Here's some peppers, pineapple guavas, green beans, and the last of the eggplants
First crop of Sun-chokes, pretty good sizes, and still a LOT more from where these came from. We found a good way to eat them. We've pickled them. They don't develop the strong smells that we were not fond of when cooked. Plus we applied shaved bonito flakes, salted, minced perilla (shiso) and ground sesame very generously. It's crispy and refreshing! They say it's very good for diabetics because it contains inulin, which helps regulate insulin levels.
Even More Peppers!
We're nearing our end in Pepper production. We were VERY pleased with the plants this year, and thankfully NO Pepper Weevils!
We have started seed on Broccoli, Cabbages, Lettuces, Celery, Daikon and Napa Cabbages in pots while we let the soil rest a bit between the summer and winter plantings. We have started a new method of composting. Instead of stuffing our compost bins with the veggie garden's end of season plants, we're chopping them up, taking out a few inches of soil from the bed, then placing the chopped vegetation there in the bed directly, then burying what was grown in that bed (as long as it's not diseased). The idea is: that that plant, be it tomato or beans, grew using the soil's nutrients and the sun's energy to grow, so returning it to rest right THERE makes the most sense. All the nutrients minus the fruits of the plants are are basically returned, in addition to new energy made by photosynthesis. There are other methods, like cutting the plant at the base and simply laying the old plant on the soil, but for us, that method takes too long for decomposition.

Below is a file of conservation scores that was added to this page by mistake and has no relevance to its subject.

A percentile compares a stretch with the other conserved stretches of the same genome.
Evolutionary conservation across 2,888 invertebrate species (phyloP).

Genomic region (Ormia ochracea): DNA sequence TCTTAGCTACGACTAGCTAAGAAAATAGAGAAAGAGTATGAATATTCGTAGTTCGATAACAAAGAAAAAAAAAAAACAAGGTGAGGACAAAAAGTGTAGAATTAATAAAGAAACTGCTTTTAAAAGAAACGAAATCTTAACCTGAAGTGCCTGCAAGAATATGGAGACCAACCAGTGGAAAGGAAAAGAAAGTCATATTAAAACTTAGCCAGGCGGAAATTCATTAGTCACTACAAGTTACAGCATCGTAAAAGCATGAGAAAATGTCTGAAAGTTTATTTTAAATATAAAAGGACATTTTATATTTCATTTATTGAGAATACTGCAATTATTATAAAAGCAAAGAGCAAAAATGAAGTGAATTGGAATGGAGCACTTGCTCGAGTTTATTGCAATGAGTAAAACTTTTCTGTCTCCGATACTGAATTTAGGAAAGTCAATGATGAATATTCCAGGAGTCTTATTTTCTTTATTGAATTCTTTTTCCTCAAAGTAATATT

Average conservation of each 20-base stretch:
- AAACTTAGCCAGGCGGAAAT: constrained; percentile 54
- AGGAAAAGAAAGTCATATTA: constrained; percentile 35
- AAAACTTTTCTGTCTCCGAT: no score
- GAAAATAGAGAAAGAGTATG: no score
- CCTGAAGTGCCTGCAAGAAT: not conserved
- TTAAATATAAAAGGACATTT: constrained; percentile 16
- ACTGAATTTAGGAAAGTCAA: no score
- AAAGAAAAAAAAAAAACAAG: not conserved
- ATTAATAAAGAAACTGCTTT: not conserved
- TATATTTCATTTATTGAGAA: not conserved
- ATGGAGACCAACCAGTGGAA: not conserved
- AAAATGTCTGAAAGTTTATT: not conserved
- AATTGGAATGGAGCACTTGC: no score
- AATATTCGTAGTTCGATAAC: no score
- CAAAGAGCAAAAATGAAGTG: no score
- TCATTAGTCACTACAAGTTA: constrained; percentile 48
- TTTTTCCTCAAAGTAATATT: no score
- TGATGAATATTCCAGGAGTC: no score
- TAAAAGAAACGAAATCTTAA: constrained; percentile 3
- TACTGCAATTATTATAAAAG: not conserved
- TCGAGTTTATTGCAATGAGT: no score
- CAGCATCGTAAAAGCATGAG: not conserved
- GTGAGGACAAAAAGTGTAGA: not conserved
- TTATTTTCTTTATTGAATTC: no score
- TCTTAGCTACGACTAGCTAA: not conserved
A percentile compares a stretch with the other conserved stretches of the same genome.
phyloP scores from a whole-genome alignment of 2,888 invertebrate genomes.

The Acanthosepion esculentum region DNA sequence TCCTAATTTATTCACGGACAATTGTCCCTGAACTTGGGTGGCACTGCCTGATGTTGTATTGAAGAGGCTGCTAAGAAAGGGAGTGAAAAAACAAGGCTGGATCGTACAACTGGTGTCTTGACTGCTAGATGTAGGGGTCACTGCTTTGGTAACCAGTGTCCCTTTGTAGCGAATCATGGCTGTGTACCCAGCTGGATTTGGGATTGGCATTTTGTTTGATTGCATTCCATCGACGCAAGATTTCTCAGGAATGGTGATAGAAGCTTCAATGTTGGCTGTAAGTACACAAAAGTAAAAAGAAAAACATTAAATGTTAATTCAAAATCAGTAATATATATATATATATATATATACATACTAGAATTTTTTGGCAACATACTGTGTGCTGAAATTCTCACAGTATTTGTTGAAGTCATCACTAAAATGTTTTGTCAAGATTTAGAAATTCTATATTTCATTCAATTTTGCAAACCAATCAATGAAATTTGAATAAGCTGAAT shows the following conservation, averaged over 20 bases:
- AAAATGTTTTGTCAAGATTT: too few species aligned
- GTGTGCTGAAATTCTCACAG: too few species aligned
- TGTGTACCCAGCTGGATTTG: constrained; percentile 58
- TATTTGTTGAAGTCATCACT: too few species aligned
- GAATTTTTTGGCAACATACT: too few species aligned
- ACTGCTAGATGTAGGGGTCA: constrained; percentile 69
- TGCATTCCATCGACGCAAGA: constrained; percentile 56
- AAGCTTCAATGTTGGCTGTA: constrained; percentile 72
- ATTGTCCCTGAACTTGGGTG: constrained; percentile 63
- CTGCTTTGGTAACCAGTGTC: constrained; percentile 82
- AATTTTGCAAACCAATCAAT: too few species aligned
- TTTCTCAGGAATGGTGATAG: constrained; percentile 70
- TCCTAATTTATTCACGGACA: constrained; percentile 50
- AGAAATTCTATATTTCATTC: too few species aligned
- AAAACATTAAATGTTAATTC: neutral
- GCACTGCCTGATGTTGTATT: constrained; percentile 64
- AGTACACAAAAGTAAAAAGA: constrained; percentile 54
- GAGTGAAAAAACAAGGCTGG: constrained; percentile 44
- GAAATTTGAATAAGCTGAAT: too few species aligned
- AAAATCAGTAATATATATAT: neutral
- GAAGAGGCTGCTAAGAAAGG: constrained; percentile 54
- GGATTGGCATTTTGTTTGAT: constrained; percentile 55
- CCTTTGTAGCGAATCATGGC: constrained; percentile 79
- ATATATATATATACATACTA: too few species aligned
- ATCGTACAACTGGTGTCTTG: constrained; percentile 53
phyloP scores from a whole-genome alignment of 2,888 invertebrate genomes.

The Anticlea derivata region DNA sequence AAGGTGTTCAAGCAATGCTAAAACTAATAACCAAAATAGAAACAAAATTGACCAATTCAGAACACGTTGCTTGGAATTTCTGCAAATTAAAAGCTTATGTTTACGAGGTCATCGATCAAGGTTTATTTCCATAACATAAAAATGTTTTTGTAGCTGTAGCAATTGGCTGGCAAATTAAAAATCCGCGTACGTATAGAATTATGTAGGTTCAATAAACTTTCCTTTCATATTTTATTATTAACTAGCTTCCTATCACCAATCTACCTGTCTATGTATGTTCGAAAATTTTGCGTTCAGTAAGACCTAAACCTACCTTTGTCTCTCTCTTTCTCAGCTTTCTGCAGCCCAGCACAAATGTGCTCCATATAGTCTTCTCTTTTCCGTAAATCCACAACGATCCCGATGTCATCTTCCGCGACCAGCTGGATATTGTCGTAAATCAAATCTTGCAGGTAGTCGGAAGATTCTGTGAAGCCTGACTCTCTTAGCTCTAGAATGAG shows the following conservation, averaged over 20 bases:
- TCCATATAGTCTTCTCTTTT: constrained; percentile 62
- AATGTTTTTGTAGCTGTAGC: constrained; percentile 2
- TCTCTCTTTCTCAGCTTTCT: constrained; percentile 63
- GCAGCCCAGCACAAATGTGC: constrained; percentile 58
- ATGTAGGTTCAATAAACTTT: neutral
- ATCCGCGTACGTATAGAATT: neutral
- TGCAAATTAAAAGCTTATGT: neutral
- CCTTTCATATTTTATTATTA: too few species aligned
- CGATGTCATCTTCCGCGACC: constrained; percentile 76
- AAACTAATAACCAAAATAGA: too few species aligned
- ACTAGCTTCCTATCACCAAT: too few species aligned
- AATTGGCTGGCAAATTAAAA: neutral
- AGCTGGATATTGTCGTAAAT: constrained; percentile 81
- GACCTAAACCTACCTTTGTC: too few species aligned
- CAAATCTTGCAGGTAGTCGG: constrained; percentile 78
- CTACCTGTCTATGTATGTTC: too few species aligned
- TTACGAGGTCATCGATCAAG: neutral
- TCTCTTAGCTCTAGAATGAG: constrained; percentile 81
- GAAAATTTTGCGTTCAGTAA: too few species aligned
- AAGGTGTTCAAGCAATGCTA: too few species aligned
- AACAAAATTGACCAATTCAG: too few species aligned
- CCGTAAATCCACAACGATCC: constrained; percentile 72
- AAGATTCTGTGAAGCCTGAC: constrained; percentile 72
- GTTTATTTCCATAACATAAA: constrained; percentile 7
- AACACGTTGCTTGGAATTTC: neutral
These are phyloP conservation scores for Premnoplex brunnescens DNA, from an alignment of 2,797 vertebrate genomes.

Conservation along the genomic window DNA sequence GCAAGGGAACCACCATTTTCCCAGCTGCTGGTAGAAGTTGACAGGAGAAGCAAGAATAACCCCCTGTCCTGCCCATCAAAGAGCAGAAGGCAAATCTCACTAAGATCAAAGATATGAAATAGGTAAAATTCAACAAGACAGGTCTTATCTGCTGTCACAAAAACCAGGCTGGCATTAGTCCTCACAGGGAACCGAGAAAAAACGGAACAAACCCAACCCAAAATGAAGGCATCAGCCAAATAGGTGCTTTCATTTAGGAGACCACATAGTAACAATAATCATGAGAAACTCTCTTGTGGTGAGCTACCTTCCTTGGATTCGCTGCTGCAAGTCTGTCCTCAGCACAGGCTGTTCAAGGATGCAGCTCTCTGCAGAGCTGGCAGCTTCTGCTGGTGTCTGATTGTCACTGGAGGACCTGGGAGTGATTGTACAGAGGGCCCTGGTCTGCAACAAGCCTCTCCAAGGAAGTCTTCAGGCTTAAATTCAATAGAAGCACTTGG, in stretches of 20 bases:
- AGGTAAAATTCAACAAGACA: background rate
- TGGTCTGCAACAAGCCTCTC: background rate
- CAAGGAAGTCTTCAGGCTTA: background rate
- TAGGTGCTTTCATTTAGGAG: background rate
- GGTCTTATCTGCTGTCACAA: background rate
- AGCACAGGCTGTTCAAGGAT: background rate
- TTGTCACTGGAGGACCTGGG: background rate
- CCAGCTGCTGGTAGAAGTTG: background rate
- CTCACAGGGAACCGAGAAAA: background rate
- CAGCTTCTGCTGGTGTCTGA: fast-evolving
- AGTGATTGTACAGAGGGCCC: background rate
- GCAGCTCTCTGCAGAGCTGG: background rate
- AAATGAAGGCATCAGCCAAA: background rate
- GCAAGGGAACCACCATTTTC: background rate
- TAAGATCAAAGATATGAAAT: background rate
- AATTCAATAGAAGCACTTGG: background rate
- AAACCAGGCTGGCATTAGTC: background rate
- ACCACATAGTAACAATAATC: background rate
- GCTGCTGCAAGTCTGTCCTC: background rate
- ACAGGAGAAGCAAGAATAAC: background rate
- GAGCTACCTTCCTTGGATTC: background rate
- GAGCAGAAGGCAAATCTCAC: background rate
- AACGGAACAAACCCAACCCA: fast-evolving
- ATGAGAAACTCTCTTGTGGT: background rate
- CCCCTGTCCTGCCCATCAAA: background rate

We are blessed with a very long growing season, so we don't let our soil rest as long as those who have snow cover. So far, as long as we add nutrients back into the raised beds from our compost and through our till under method and a bit of rock dust, we get great results with happy plants! We are in zone 9 with 120-150 days with heat about 86 F. We get frost about 3~4 weeks out of the year, so growing winter hardy crops, we can be growing year round. Carrots, Beets and Daikon actually store more sugars in their roots when there are colder temps. Cabbages can withstand some frost, and peas cant withstand quite a lot of it. I know we're spoiled here with all the warm weather... I just wish we had more rain! (the grass is always greener...)